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Whether you are testifying in a deposition or a trial, there should be certain actions that you should take in preparation and during the testimony itself. If you are contacted by attorneys or insurance company officials not representing you or your department, don’t speak to them. Generally, attorneys or insurance companies not representing you or your department will not contact you, but there have been reported cases of such incidents occurring.
Follow the advice of your attorney, who knows the law and how the law will affect your case. In many states, a paramedic or EMT is liable only if gross negligence, not just negligence, is proven. Additionally, there must be “proximate causation.” Proximate cause is an event sufficiently related to a legally recognizable injury to be held that it caused the injury or death. Two elements are needed to determine proximate cause: the activity must produce a foreseeable risk and the injury must be caused directly by the defendant’s negligence.
When testifying in a deposition or trial, always wear a business suit or your uniform to demonstrate your professionalism. Your suit or uniform should be clean and neatly pressed. Prepare yourself by reviewing all pertinent documentation, including your patient care report, any supplemental reports written by you or others on the scene, and any other documents such as computer-aided dispatching records, quality improvement reviews, standard operating procedures, medical protocols or medical control documents. It is acceptable to take all these documents with you to the deposition or trial to review them during your testimony, if necessary.
Speak with confidence and in a voice that is clearly audible. Listen to the question you are being asked and wait until the attorney is finished asking it. Do not try to anticipate the question or interrupt the attorney with your answer. Only answer the question and do not add information that was not asked. You may look directly at the attorney when answering the question, but you may also look at the jury to emphasize your point. Remember, you are trying to convince the jury, not the attorney. If you do not understand a question, ask the attorney to repeat it or say that you do not understand the question. Always show respect and professionalism to the attorney who is representing the other side, even if that person is aggravating you. Finally, never lie – you swore to tell the truth and there are penalties for lying under oath.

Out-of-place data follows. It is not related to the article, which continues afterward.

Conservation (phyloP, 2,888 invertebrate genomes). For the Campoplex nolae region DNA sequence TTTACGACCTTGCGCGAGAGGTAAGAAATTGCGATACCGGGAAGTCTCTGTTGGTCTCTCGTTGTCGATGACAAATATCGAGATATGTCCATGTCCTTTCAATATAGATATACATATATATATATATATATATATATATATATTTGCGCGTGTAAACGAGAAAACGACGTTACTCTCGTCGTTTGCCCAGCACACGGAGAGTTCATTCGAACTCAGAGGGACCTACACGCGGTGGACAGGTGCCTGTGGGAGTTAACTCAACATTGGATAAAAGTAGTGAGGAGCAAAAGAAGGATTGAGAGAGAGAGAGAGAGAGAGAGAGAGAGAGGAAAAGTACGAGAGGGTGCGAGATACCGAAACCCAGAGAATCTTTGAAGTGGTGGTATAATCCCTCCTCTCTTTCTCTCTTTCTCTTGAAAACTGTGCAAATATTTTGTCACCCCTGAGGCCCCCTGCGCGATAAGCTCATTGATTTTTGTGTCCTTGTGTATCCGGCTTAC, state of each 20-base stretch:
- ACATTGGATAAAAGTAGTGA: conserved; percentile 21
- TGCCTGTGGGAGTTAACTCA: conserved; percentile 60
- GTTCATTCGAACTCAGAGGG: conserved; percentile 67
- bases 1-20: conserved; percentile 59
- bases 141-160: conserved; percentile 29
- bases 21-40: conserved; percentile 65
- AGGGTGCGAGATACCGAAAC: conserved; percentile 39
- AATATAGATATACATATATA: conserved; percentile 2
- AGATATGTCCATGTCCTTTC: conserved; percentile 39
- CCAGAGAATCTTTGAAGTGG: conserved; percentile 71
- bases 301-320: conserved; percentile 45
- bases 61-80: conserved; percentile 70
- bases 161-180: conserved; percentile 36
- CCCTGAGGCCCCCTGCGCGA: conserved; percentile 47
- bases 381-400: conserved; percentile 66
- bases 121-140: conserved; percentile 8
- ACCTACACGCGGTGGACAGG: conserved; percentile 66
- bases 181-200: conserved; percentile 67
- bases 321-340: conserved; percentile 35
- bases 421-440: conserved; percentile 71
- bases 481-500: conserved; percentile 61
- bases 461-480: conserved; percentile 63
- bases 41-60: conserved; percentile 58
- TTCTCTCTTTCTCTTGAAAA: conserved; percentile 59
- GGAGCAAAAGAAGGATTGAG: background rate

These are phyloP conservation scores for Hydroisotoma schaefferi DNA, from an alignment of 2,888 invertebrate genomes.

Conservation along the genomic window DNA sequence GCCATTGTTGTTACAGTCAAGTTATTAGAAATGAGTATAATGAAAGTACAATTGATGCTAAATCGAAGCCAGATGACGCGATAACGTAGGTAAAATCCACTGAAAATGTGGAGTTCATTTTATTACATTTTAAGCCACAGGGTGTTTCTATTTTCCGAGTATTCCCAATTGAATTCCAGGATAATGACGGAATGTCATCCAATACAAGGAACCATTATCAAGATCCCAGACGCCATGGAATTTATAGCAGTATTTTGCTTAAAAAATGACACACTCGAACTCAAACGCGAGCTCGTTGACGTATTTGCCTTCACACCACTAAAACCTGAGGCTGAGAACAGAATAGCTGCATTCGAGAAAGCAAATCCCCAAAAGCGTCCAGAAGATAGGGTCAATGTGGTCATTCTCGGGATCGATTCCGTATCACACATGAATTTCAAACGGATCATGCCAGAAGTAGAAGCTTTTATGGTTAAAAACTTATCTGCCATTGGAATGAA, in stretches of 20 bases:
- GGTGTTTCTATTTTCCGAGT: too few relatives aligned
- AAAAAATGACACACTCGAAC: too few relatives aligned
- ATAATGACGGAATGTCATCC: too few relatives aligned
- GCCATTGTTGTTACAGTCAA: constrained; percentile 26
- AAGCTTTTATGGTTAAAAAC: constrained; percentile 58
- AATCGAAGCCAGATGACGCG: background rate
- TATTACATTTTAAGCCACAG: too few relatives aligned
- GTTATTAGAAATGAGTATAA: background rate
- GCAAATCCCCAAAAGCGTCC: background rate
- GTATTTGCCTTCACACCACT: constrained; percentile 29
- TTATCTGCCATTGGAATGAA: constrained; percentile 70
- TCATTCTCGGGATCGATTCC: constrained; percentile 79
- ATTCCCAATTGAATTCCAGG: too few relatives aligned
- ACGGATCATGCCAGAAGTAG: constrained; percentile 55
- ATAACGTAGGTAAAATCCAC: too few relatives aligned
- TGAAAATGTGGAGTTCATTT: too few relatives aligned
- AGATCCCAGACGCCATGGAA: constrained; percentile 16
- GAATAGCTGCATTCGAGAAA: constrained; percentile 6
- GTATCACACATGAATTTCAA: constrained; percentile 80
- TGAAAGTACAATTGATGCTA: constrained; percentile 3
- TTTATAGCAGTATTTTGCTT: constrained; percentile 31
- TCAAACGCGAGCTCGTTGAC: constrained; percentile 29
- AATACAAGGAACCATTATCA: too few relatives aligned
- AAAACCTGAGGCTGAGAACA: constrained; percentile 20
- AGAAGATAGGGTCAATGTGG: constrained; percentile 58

Being sued is not a pleasant experience. But by following proper national standards of care or your medical protocols, and with proper documentation, can you lessen your chances of being sued – and they will help you be prepared for your testimony if litigation does happen.
Gary Ludwig, MS, EMT-P, a Firehouse® contributing editor, is the chief of Special Operations for Jefferson County, MO. He retired in 2001 as the chief paramedic for the St. Louis Fire Department after serving the City of St. Louis for 25 years. He is also vice chairman of the EMS Section of the International Association of Fire Chiefs (IAFC). He is a frequent speaker at EMS and fire conferences nationally and internationally, and is on the faculty of three colleges. Ludwig has a master’s degree in management and business and a bachelor’s degree in business administration, and is a licensed paramedic. He also operates The Ludwig Group, a professional consulting firm. He can be reached at 636-789-5660 or via www.garyludwig.com.